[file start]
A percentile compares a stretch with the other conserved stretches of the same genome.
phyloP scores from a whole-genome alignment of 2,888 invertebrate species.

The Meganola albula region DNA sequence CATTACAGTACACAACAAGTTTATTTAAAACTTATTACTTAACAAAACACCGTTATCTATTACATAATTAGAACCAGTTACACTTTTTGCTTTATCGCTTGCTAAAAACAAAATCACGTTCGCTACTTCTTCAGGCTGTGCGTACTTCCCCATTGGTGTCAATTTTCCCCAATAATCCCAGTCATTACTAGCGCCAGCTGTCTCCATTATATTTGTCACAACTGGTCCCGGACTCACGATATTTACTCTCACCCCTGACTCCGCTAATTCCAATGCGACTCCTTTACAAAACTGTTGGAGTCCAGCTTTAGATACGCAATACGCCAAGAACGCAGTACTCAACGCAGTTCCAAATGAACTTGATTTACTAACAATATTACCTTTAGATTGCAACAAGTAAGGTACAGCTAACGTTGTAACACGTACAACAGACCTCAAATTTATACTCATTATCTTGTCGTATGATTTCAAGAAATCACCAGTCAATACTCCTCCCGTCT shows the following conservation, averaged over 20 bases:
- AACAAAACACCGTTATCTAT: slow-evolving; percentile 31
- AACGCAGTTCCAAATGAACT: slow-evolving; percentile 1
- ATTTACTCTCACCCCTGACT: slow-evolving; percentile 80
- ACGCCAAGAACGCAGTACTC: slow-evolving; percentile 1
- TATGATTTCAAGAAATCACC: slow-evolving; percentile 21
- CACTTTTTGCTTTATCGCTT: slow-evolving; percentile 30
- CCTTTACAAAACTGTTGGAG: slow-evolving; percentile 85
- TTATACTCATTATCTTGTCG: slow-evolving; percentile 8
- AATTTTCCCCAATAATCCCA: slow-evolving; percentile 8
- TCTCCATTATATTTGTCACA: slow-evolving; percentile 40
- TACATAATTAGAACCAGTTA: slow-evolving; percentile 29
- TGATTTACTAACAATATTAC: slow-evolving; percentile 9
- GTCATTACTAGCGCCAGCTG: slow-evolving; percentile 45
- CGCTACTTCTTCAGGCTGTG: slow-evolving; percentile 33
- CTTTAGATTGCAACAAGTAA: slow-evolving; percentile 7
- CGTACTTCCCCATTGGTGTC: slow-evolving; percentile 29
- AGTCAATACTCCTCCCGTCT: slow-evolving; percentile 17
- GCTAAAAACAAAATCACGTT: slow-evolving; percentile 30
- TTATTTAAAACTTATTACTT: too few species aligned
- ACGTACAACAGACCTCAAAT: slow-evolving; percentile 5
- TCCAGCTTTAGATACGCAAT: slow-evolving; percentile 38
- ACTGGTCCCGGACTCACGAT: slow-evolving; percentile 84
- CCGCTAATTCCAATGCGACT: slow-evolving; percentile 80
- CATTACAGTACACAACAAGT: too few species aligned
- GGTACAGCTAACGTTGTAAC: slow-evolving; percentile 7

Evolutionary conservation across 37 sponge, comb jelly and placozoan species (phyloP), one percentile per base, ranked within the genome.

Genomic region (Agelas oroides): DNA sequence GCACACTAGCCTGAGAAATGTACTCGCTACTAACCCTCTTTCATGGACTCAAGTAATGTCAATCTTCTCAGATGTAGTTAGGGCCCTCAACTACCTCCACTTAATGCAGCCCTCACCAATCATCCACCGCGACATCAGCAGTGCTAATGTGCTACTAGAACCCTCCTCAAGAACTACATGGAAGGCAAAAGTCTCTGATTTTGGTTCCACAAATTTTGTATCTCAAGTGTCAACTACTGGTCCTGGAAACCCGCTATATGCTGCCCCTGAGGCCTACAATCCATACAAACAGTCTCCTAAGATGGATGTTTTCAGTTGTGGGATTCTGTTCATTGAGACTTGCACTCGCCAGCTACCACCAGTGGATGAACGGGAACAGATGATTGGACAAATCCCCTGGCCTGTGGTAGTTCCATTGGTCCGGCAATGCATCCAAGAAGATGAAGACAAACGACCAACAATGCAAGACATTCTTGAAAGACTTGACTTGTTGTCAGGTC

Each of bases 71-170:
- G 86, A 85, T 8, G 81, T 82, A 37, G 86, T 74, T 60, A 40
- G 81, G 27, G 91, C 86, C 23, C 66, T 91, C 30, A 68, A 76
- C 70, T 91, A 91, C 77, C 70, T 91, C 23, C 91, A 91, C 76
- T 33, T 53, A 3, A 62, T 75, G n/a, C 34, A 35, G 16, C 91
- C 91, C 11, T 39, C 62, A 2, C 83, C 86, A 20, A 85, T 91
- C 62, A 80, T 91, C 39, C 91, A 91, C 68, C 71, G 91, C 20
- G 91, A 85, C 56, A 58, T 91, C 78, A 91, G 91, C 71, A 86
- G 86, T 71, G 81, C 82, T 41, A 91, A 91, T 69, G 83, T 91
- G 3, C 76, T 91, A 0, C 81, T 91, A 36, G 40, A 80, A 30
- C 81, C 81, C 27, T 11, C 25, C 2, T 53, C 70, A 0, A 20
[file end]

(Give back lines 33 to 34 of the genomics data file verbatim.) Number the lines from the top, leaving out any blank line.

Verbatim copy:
- G 81, G 27, G 91, C 86, C 23, C 66, T 91, C 30, A 68, A 76
- C 70, T 91, A 91, C 77, C 70, T 91, C 23, C 91, A 91, C 76